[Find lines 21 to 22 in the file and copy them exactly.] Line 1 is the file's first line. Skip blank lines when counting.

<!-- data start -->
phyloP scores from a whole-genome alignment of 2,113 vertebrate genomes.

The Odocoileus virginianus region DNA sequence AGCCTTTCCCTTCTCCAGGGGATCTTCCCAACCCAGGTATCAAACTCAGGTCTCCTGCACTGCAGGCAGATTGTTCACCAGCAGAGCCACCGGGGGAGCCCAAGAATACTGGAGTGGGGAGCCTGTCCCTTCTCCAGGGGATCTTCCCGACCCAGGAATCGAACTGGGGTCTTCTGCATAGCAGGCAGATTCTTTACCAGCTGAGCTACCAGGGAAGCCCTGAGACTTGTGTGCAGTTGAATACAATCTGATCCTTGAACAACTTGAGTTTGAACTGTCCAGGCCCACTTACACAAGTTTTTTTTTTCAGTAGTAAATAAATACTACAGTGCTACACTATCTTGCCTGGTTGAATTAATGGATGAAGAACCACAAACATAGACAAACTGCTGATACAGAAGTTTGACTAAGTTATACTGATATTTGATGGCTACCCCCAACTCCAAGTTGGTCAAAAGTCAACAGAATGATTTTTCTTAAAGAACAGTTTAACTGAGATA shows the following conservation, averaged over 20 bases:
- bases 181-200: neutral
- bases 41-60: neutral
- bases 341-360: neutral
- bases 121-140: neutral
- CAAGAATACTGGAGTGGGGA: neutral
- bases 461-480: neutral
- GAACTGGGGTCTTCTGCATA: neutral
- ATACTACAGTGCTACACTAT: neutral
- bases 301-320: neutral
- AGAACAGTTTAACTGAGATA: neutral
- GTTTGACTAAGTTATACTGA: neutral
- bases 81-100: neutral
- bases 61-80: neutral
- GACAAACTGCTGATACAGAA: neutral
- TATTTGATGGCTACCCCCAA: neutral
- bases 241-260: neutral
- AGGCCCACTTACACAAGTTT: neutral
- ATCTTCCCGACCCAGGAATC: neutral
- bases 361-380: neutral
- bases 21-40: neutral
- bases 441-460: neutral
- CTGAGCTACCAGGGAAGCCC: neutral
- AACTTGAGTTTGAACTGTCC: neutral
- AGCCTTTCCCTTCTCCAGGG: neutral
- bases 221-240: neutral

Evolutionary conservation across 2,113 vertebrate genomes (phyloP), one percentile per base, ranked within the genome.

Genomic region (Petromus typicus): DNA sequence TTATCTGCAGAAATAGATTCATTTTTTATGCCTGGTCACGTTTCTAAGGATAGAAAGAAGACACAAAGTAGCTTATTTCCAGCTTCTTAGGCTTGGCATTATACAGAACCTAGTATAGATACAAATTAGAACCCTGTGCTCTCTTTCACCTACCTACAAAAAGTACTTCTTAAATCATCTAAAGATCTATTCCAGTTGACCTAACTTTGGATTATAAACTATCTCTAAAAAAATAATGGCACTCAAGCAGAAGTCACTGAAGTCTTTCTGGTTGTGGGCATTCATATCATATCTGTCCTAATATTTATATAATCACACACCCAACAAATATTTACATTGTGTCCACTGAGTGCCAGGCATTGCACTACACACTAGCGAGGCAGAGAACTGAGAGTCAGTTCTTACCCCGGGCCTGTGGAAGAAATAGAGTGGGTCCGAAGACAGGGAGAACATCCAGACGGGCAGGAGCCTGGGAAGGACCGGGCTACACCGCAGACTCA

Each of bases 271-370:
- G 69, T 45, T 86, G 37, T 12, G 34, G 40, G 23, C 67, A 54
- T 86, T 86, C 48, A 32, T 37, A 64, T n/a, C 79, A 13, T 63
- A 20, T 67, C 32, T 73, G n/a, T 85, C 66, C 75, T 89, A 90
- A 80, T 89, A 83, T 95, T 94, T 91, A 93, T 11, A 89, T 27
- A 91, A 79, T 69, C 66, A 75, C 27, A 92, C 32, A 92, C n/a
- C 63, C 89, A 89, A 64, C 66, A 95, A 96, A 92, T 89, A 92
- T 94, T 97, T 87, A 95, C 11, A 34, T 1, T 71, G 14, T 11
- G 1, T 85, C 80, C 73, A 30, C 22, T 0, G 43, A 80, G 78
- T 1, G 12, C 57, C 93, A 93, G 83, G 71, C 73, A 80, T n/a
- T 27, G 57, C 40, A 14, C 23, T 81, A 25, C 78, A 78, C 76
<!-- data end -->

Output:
- bases 361-380: neutral
- bases 21-40: neutral